Total and informal care costs are high among people with dementia at the end of life. Our results highlight the importance of informal care costs in this population. Considering informal care costs in policy evaluations is key, as the pattern of informal care costs differs depending on the place of care. Preventing transitions to hospital in people with dementia might reduce overall costs from the health care perspective, but not from patients' and families' perspectives. Transitions to hospital have an important impact on total costs, mainly explained by higher hospital costs. Access to care homes could help reduce transitions to hospital transitions, as well as reduce formal and informal care costs.

      Acknowledgments

      We thank BuildCARE (International Access Rights and Empowerment studies I) and the OPTCare Elderly research teams and all collaborators and advisors.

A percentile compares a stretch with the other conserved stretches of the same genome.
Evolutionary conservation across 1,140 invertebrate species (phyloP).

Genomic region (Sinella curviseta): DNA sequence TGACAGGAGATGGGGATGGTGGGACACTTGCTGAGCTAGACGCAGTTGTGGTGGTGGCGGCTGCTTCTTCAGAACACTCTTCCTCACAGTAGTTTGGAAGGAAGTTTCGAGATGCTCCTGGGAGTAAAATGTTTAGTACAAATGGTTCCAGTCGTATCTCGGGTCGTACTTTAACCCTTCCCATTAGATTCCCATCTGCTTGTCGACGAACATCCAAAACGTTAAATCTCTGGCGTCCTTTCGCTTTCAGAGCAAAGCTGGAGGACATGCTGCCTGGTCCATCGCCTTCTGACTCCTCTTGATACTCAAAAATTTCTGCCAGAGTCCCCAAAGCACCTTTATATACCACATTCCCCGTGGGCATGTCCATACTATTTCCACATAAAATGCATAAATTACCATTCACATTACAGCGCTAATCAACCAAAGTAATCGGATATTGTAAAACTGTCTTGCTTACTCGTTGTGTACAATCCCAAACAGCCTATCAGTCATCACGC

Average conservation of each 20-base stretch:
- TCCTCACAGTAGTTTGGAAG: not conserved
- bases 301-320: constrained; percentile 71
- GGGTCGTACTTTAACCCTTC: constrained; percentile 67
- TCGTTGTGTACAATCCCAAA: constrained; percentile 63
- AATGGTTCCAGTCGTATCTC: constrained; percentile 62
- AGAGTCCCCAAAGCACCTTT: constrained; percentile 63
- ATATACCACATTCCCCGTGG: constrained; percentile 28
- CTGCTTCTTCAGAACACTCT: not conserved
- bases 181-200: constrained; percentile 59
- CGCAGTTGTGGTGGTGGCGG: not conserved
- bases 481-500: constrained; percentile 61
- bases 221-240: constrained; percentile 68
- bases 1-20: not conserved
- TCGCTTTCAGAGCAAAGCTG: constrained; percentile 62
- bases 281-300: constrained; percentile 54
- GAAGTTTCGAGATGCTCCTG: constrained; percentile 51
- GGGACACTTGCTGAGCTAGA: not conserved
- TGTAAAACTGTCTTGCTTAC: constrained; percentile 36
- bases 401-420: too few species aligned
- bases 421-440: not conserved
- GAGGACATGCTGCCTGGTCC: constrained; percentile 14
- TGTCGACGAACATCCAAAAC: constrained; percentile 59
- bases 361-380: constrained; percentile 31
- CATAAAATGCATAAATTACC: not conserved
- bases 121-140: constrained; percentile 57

BuildCARE (Building Capacity, Access, Rights and Empowerment) is an international research program that aims to create a “sea change” in the way palliative and end of life care is regarded, implemented, and prioritized internationally. The following are members of the BuildCARE team: Emma Bennett, Francesca Cooper, Barbara Daveson, Susanne de Wolf-Linder, Mendwas Dzingina, Clare Ellis-Smith, Catherine Evans, Taja Ferguson, Lesley Henson, Irene J. Higginson, Bridget Johnston, Paramjote Kaler, Pauline Kane, Lara Klass, Peter Lawlor, Paul McCrone, Regina McQuillan, Diane Meier, Susan Molony, R. Sean Morrison, Fliss Murtagh, Charles Normand, Caty Pannell, Steve Pantilat, Anastasia Reison, Karen Ryan, Lucy Selman, Melinda Smith, Katy Tobin, Rowena Vohora, Gao Wei, Deokhee Yi.